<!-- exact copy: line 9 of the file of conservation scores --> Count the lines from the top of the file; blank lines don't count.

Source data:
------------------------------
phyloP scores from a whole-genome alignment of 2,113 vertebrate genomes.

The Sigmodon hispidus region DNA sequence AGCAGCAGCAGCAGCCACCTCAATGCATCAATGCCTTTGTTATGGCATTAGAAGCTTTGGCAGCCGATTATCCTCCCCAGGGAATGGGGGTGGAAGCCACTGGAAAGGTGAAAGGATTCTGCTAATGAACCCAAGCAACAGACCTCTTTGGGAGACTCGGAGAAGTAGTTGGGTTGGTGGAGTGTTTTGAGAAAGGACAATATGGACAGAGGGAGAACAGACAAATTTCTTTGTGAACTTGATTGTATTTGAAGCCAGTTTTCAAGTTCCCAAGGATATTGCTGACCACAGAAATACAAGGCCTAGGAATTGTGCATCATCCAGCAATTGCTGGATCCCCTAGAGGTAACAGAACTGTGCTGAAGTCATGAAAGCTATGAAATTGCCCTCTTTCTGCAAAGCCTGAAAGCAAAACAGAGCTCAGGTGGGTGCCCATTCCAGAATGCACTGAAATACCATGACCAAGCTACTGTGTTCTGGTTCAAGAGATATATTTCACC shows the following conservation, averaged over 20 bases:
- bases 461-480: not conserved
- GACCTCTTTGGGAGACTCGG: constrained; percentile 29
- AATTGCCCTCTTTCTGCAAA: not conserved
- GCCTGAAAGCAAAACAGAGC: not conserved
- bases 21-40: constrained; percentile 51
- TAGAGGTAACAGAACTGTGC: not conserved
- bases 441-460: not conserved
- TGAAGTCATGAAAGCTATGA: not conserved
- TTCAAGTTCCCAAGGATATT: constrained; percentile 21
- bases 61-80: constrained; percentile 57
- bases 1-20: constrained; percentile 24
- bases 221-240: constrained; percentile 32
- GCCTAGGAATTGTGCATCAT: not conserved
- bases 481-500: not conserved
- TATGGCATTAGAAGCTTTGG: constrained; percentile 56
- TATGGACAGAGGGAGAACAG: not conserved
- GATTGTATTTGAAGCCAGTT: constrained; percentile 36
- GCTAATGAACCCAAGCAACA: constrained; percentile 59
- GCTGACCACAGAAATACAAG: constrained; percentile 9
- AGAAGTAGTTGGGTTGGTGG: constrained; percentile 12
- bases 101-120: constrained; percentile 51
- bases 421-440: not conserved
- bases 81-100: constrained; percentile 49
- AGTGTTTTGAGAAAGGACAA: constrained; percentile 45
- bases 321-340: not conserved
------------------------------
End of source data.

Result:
- bases 441-460: not conserved